• Excessive sodium intake will cause an increase in blood pressure that can be harmful to your heart and kidneys. One pack of instant ramen noodles contains 88% of the daily sodium content suggested by WHO.
  • MSG or monosodium glutamate is a compound found on several foods that provides the necessary umami flavor to your food. Several people have allergic reactions to MSG and may lead to complications like headaches, muscle tightness, nausea, and skin flushing.
  • TBHQ or tertiary butylhydroquinone is a form of preservative responsible for prolonging several processed foods’ shelf life. Chronic consumption of foods containing this compound may increase the risk of lymphoma, liver enlargement, and even neurological damage.

The best way to make instant noodles healthier is by incorporating vegetables, proteins, and seafood into the stock to reduce sodium intake. But if doable, you may resort to eating authentic ramen noodles by making your very own noodle dough.

Is Ramen A Noodle or A Soup?

Ramen (ラーメン) is a dish that was originally imported from China but gained its highest recognition in Japan. This inexpensive meal is widely available in Asian restaurants. At the same time, instant noodle variants (which is called “ramen noodles” by the American population) is still consumed by people who share the same passion for noodles.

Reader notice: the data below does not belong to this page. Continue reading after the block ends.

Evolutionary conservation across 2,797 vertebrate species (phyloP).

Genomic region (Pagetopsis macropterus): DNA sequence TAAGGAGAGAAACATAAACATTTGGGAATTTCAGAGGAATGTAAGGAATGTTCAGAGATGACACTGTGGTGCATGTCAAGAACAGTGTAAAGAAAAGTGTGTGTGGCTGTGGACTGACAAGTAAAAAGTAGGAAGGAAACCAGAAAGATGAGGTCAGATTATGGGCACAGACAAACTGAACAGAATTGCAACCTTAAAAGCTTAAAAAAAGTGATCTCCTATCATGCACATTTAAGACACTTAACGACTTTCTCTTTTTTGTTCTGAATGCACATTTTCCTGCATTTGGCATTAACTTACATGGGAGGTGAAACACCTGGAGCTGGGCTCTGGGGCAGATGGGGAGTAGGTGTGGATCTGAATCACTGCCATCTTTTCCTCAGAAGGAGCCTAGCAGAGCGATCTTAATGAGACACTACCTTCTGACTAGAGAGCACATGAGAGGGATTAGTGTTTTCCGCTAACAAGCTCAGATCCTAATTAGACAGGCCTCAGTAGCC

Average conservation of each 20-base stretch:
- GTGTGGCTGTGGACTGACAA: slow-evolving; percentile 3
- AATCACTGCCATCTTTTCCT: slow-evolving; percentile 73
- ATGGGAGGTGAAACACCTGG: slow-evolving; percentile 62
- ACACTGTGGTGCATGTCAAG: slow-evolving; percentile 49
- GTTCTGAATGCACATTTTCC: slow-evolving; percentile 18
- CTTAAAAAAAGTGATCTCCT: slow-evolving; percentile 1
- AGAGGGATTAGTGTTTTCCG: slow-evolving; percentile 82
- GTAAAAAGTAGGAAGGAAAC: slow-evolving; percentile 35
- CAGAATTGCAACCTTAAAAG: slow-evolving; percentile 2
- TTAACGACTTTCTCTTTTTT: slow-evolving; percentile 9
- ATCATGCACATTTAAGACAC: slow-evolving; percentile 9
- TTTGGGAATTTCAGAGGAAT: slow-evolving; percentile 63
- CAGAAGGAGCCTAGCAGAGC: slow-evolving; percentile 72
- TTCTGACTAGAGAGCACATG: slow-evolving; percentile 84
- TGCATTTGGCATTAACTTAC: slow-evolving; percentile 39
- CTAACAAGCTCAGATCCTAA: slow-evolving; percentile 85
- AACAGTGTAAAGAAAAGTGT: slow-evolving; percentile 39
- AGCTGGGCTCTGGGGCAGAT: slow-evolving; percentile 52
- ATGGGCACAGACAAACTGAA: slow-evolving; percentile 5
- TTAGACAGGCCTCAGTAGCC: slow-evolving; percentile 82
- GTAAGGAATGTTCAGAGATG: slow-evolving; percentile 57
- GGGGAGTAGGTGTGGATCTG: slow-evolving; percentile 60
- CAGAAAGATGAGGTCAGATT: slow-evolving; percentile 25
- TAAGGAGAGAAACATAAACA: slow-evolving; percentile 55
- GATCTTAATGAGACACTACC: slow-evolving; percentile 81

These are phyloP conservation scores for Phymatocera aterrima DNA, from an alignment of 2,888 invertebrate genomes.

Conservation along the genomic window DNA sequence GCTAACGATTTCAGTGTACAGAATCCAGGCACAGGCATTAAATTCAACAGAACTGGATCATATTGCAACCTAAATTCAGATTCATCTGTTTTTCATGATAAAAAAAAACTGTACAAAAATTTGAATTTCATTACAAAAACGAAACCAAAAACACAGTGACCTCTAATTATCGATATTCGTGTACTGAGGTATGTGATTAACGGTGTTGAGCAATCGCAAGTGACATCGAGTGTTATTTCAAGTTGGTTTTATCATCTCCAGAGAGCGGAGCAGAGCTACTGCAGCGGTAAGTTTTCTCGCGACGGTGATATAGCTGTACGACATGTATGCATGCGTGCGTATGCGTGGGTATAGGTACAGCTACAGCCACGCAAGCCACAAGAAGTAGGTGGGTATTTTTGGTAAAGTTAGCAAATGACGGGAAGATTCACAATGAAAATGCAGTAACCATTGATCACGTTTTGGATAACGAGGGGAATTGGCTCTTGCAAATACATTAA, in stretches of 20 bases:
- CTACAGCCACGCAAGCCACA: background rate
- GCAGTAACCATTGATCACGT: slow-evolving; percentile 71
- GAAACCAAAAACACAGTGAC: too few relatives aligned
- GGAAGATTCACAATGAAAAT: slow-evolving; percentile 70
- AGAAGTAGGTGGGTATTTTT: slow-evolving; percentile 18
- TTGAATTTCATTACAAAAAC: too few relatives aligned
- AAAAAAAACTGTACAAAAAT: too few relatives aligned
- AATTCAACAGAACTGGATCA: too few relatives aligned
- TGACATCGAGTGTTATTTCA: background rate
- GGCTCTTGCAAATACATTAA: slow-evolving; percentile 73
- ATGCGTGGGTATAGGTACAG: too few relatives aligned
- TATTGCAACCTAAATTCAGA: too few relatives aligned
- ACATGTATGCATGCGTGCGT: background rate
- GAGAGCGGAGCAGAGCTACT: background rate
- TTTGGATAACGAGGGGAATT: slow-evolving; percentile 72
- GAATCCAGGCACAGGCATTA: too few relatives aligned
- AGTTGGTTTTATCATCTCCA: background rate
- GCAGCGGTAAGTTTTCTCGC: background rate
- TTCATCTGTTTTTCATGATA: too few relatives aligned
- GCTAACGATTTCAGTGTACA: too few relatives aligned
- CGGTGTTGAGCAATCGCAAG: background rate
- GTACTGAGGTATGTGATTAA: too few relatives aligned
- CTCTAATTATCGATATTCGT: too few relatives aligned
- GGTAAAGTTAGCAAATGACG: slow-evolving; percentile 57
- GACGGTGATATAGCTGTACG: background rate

To reduce confusion, the one discussed in this manner is the authentic ramen noodles, the Japanese ramen. Ramen restaurants or ramen-ya can be found placed inside and outside of Japan. Every restaurant offers its variation of ramen, with a variation on the soup base and protein.

  • Shoyu ramen is a clear chicken broth that is flavored with light soy sauce. Other regions add other proteins like fish, pork, and beef.
  • Shio ramen is another clear soup that is seasoned with salt. Like shoyu ramen, shio ramen is made with chicken—but it can be mixed with other proteins like pork and beef.
  • Hokkaido ramen is a variant made by mixing miso into the stock. Miso is a thick soybean paste that provides the whole volume of flavor and aroma. This provides a heartier, thicker sauce than other variants.